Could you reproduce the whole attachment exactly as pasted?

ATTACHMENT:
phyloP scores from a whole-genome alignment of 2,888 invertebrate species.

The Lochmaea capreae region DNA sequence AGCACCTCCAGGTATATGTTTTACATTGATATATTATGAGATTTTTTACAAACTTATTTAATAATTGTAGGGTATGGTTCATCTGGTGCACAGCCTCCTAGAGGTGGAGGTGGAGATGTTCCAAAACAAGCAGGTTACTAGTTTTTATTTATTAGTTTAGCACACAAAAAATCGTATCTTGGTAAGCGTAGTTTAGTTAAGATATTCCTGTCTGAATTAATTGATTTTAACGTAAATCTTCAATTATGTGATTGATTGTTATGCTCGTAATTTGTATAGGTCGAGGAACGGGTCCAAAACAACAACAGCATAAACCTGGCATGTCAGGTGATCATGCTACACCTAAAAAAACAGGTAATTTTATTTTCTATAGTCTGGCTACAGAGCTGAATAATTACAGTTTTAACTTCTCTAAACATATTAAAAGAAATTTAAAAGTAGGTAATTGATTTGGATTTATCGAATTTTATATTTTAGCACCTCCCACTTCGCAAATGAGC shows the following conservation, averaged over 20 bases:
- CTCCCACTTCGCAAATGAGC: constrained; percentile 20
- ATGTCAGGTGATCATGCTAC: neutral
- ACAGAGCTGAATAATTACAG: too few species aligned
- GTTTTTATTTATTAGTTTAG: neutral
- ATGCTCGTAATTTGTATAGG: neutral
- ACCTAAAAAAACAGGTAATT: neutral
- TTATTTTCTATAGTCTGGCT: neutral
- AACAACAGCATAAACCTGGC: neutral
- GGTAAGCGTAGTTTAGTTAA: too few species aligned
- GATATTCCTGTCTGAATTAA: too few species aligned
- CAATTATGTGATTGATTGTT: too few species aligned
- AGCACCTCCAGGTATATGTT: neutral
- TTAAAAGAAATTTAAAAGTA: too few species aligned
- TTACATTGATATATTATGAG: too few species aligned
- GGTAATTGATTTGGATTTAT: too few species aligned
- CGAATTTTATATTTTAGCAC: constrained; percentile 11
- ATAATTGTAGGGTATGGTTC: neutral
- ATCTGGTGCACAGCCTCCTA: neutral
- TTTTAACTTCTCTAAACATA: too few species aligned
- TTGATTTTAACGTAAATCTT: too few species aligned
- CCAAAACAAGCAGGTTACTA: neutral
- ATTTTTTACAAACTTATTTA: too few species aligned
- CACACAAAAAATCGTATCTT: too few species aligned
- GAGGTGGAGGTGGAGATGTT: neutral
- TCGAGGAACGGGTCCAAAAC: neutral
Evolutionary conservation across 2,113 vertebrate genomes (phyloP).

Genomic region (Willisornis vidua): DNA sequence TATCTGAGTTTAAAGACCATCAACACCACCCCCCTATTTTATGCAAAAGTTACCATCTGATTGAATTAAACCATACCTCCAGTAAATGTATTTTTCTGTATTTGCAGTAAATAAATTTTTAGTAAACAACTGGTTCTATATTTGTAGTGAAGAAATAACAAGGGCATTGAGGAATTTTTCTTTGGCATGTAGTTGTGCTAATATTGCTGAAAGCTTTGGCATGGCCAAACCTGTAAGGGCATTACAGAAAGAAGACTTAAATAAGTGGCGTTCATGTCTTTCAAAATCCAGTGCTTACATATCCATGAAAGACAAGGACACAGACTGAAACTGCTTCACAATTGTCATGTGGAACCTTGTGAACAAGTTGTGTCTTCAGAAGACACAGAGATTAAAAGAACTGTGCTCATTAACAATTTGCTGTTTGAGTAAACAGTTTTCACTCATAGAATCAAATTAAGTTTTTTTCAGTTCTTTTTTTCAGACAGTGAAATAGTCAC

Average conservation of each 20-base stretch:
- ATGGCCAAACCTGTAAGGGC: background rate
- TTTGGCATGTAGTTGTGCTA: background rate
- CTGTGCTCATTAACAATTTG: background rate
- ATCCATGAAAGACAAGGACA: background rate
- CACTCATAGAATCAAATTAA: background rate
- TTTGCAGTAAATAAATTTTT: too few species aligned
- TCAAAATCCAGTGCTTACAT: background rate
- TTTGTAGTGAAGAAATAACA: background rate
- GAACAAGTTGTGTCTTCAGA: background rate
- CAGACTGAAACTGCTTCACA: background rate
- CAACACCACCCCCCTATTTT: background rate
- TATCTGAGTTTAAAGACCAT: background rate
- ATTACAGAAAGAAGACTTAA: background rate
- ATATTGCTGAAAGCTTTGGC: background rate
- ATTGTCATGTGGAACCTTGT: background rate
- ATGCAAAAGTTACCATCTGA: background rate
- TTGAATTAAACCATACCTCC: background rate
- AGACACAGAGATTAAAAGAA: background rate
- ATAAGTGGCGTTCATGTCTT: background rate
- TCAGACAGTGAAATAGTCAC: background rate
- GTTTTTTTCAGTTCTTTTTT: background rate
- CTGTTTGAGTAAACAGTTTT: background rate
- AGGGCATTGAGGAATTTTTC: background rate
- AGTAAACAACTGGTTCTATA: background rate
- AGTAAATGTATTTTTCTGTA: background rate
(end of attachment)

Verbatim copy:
phyloP scores from a whole-genome alignment of 2,888 invertebrate species.

The Lochmaea capreae region DNA sequence AGCACCTCCAGGTATATGTTTTACATTGATATATTATGAGATTTTTTACAAACTTATTTAATAATTGTAGGGTATGGTTCATCTGGTGCACAGCCTCCTAGAGGTGGAGGTGGAGATGTTCCAAAACAAGCAGGTTACTAGTTTTTATTTATTAGTTTAGCACACAAAAAATCGTATCTTGGTAAGCGTAGTTTAGTTAAGATATTCCTGTCTGAATTAATTGATTTTAACGTAAATCTTCAATTATGTGATTGATTGTTATGCTCGTAATTTGTATAGGTCGAGGAACGGGTCCAAAACAACAACAGCATAAACCTGGCATGTCAGGTGATCATGCTACACCTAAAAAAACAGGTAATTTTATTTTCTATAGTCTGGCTACAGAGCTGAATAATTACAGTTTTAACTTCTCTAAACATATTAAAAGAAATTTAAAAGTAGGTAATTGATTTGGATTTATCGAATTTTATATTTTAGCACCTCCCACTTCGCAAATGAGC shows the following conservation, averaged over 20 bases:
- CTCCCACTTCGCAAATGAGC: constrained; percentile 20
- ATGTCAGGTGATCATGCTAC: neutral
- ACAGAGCTGAATAATTACAG: too few species aligned
- GTTTTTATTTATTAGTTTAG: neutral
- ATGCTCGTAATTTGTATAGG: neutral
- ACCTAAAAAAACAGGTAATT: neutral
- TTATTTTCTATAGTCTGGCT: neutral
- AACAACAGCATAAACCTGGC: neutral
- GGTAAGCGTAGTTTAGTTAA: too few species aligned
- GATATTCCTGTCTGAATTAA: too few species aligned
- CAATTATGTGATTGATTGTT: too few species aligned
- AGCACCTCCAGGTATATGTT: neutral
- TTAAAAGAAATTTAAAAGTA: too few species aligned
- TTACATTGATATATTATGAG: too few species aligned
- GGTAATTGATTTGGATTTAT: too few species aligned
- CGAATTTTATATTTTAGCAC: constrained; percentile 11
- ATAATTGTAGGGTATGGTTC: neutral
- ATCTGGTGCACAGCCTCCTA: neutral
- TTTTAACTTCTCTAAACATA: too few species aligned
- TTGATTTTAACGTAAATCTT: too few species aligned
- CCAAAACAAGCAGGTTACTA: neutral
- ATTTTTTACAAACTTATTTA: too few species aligned
- CACACAAAAAATCGTATCTT: too few species aligned
- GAGGTGGAGGTGGAGATGTT: neutral
- TCGAGGAACGGGTCCAAAAC: neutral
Evolutionary conservation across 2,113 vertebrate genomes (phyloP).

Genomic region (Willisornis vidua): DNA sequence TATCTGAGTTTAAAGACCATCAACACCACCCCCCTATTTTATGCAAAAGTTACCATCTGATTGAATTAAACCATACCTCCAGTAAATGTATTTTTCTGTATTTGCAGTAAATAAATTTTTAGTAAACAACTGGTTCTATATTTGTAGTGAAGAAATAACAAGGGCATTGAGGAATTTTTCTTTGGCATGTAGTTGTGCTAATATTGCTGAAAGCTTTGGCATGGCCAAACCTGTAAGGGCATTACAGAAAGAAGACTTAAATAAGTGGCGTTCATGTCTTTCAAAATCCAGTGCTTACATATCCATGAAAGACAAGGACACAGACTGAAACTGCTTCACAATTGTCATGTGGAACCTTGTGAACAAGTTGTGTCTTCAGAAGACACAGAGATTAAAAGAACTGTGCTCATTAACAATTTGCTGTTTGAGTAAACAGTTTTCACTCATAGAATCAAATTAAGTTTTTTTCAGTTCTTTTTTTCAGACAGTGAAATAGTCAC

Average conservation of each 20-base stretch:
- ATGGCCAAACCTGTAAGGGC: background rate
- TTTGGCATGTAGTTGTGCTA: background rate
- CTGTGCTCATTAACAATTTG: background rate
- ATCCATGAAAGACAAGGACA: background rate
- CACTCATAGAATCAAATTAA: background rate
- TTTGCAGTAAATAAATTTTT: too few species aligned
- TCAAAATCCAGTGCTTACAT: background rate
- TTTGTAGTGAAGAAATAACA: background rate
- GAACAAGTTGTGTCTTCAGA: background rate
- CAGACTGAAACTGCTTCACA: background rate
- CAACACCACCCCCCTATTTT: background rate
- TATCTGAGTTTAAAGACCAT: background rate
- ATTACAGAAAGAAGACTTAA: background rate
- ATATTGCTGAAAGCTTTGGC: background rate
- ATTGTCATGTGGAACCTTGT: background rate
- ATGCAAAAGTTACCATCTGA: background rate
- TTGAATTAAACCATACCTCC: background rate
- AGACACAGAGATTAAAAGAA: background rate
- ATAAGTGGCGTTCATGTCTT: background rate
- TCAGACAGTGAAATAGTCAC: background rate
- GTTTTTTTCAGTTCTTTTTT: background rate
- CTGTTTGAGTAAACAGTTTT: background rate
- AGGGCATTGAGGAATTTTTC: background rate
- AGTAAACAACTGGTTCTATA: background rate
- AGTAAATGTATTTTTCTGTA: background rate